Authors: Kelsee Bratley*, University of North Carolina - Wilmington, Eman Ghoneim, University of North Carolina - Wilmington
Topics: Land Use and Land Cover Change, Remote Sensing, Africa
Keywords: Egypt, Land Change Analysis, Urbanization, Remote Sensing, Hybrid Classification
Session Type: Poster
Start / End Time: 5:20 PM / 7:00 PM
Room: Napoleon Foyer/Common St. Corridor, Sheraton, 3rd Floor
Presentation File: No File Uploaded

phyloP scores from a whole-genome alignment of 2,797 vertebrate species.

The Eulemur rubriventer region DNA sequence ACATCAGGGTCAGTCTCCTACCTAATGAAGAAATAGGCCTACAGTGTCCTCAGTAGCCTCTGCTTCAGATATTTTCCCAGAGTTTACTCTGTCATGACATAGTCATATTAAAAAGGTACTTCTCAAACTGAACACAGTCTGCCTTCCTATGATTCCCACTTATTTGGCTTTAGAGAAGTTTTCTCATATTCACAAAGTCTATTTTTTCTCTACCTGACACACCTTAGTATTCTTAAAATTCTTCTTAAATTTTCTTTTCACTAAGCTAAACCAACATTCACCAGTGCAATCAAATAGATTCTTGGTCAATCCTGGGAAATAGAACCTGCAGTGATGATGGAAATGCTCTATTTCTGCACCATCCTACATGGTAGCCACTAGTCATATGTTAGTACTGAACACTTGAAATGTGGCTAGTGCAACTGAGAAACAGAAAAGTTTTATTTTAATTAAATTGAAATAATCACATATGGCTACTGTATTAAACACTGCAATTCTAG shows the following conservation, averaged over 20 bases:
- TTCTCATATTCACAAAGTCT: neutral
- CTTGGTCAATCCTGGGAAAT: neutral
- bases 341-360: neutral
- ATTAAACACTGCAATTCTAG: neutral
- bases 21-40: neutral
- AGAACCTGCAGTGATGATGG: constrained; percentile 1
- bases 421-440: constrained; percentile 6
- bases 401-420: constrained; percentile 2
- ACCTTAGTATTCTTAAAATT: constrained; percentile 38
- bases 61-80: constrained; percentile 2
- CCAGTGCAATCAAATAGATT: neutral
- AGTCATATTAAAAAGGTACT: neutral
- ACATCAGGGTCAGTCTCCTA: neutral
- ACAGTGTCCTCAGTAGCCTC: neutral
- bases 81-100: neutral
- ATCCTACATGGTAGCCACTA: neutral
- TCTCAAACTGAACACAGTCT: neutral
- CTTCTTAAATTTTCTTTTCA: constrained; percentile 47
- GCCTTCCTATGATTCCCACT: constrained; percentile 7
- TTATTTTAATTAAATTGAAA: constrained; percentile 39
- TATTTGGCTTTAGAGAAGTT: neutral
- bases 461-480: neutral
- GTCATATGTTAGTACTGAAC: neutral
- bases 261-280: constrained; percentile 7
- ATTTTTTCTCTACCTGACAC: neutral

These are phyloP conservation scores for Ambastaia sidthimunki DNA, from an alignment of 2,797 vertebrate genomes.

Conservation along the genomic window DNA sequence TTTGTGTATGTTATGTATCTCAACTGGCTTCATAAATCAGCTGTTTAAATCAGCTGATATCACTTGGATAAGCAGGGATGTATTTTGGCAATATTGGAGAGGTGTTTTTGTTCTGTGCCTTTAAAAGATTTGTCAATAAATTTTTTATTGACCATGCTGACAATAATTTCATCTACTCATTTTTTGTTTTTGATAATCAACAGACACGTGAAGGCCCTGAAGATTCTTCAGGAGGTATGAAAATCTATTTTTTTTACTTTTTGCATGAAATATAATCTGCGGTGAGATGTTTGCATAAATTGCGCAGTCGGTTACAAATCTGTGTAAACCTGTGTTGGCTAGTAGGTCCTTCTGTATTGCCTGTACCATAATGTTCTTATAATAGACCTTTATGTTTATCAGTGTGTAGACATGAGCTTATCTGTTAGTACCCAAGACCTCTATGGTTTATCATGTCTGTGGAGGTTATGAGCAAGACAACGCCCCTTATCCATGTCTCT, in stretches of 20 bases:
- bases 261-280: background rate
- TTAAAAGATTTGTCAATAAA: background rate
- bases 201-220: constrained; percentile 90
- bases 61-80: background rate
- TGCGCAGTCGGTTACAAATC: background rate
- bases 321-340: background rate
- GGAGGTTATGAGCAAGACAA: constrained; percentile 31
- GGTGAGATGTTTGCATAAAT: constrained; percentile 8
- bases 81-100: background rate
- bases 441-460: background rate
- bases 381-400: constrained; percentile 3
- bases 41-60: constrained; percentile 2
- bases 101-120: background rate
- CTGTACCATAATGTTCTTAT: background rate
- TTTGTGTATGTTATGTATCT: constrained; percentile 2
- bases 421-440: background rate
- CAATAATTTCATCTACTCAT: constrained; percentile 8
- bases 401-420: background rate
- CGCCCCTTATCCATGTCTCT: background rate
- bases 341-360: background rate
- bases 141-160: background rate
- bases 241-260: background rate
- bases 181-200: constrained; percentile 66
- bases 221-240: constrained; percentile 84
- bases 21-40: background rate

Historically, the Nile Delta has played an integral part in the Egyptian civilization, for its fertile soils have been cultivated for thousands of centuries. The region offers a lush oasis among the expansive arid climate of Northern Africa; however, in recent decades, many anthropogenic changes to the environment have jeopardized Egypt’s agricultural productivity. Political instability and lack of sufficient regulations regarding urban growth and encroachment have put agricultural land in the area at risk. In order to investigate the latest rate of urban expansion, Terrset geospatial software was utilized. Mosaicked LANDSAT 8 MSS scenes covering the entire Nile Delta during the years 1988, 2008, 2014, and 2017 were classified using the Hybrid Classification procedure, through a Land Change Modeler program. Results indicated that between the years 1988 and 2017, agricultural areas have decreased due to urban encroachments. Areas most at risk from future urban expansion were identified by utilizing a Change Prediction module. The used methods are beneficial in assessing the rate of urban encroachment on agricultural lands, and if appropriate site-specific modifications are considered, they can be applied to similar at-risk regions.